Labour’s regionalised system will work with local councils, unions and business to determine where shortages exist and will require that skilled immigrants work in the region that their visa is issued for. This will prevent skills shortages in one region being used to justify work visas in another, while also making it easier for regions with specific needs to have those skills shortages met.

Where skills shortages are identified, Labour will develop training plans with Industry Training Organisations so that the need for skilled workers is met domestically in the long-term. We will invest in training through Dole for Apprenticeships and Three Years Fees Free policies.

Frankly, it seems like a bureaucrat’s paradise, and just the thing for influential business groups that get the ear of some local council or other.  It is hard enough to ensure that local authorities operate in the interests of their people, without setting up more incentives that will allow local authorities to be used to pursue the interests of one particular class of voters.

More generally, it is an approach that suggests no confidence at all in market mechanisms to deal with incipient labour market pressures.  There is no suggestion in the document, at all, that higher wages might be a natural adjustment mechanism, whether to deal with increased demand in a particular region or for a particular set of skills.  Even the Prime Minister was running that line recently  –  and he isn’t from the party supported by the union movement.

Again, changes to reduce the number of work visas granted to people for fairly low-skilled occupations aren’t a bad thing, but they won’t make any difference to the average net inflow of non New Zealanders beyond the initial (quite small) one-off level adjustment.     And there is no willingness to rely on market mechanisms –  eg set a (say) $15000 per annum fee, and allow limited work visas for jobs where the employer is willing to pay the taxpayer that additional price.

There were two other initiatives in the package.  The first was the proposed new Exceptional Skills visa.

Labour will introduce an Exceptional Skills Visa. This visa will enable people with exceptional skills and talents that will enrich New Zealand society — not just its economy — to gain residency here.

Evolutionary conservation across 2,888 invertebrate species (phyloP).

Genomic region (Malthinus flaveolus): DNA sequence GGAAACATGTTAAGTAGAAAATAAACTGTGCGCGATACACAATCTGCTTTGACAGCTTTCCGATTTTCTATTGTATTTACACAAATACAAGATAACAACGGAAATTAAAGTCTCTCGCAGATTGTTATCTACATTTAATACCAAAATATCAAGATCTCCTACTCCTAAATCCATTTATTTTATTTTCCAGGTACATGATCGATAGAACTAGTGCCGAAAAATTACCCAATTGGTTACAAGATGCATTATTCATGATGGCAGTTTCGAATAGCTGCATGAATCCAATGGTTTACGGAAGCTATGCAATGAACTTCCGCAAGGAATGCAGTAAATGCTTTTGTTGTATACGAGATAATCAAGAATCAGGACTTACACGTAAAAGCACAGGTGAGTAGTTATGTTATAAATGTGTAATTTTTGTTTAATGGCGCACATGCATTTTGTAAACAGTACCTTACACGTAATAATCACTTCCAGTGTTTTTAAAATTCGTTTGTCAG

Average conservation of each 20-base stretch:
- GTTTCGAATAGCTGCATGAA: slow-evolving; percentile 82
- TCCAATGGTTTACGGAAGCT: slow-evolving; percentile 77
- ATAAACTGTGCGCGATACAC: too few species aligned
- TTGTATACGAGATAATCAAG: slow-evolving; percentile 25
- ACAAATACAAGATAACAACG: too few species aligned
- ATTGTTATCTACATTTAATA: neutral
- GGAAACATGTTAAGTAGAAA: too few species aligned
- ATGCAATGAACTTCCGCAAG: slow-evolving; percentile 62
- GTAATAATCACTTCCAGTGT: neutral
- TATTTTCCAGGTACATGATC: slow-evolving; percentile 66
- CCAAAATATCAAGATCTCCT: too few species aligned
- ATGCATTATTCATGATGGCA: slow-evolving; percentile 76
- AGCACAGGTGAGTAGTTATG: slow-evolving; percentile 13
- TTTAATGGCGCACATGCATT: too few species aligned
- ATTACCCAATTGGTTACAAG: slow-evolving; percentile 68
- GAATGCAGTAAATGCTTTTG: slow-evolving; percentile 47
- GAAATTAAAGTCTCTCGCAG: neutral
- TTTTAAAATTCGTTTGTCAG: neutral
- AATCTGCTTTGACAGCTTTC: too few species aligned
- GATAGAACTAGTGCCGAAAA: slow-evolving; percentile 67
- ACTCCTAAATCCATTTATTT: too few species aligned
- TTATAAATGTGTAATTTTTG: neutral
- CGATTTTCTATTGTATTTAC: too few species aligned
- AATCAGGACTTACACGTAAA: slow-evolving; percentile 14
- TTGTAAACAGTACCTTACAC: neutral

It will be available to people who can show they are in an occupation on the long-terms skills list and have significant experience or qualifications beyond that required (for example, experienced paediatric oncologist) or are internationally renowned for their skills or talents. Successful applicants will avoid the usual points system requirements for a Skilled Migrant Category visa and would be able to bring their partner and children within the visa. This visa will help grow high-tech new industries, meet the increasingly complex needs of the 21st Century and enrich our society. Exceptional Skills Visas for up to 1,000 people, including partners and children, will be offered every year

When I first saw reference to this I was quite encouraged.  And if it makes a little easier for people who are genuinely highly-skilled to get first claim on those 45000 residence approvals each year, then I don’t have any problem with it.   But it isn’t exactly the American exceptional ability visa, and we need to be realistic about New Zealand’s relative attractiveness (or lack of it) to people with really exceptional talents.   The suggestion that the programme will “help growth high-tech new industries, meet the increasingly complex needs of the 21st century” is probably little more than late 20th century vapourware.

As for the proposed KiwiBuild visas, I suppose they were politically necessary. You leave yourself open if you campaign on both big reductions in migrant numbers, and massive increases in house-building, if you don’t prioritise construction workers.  In fact, of course, this programme makes a one-off reduction in the number of people here –  reductions concentrated in the population group that probably has the least housing needs..  None of the medium-term pressures will have been eased at all, even if some dodgy rules around students do end tightened.

In passing, I was also interested in this comment

We will investigate ways to ensure that the Pacific Access Quota and Samoan Quota which are currently underutilised are fully met.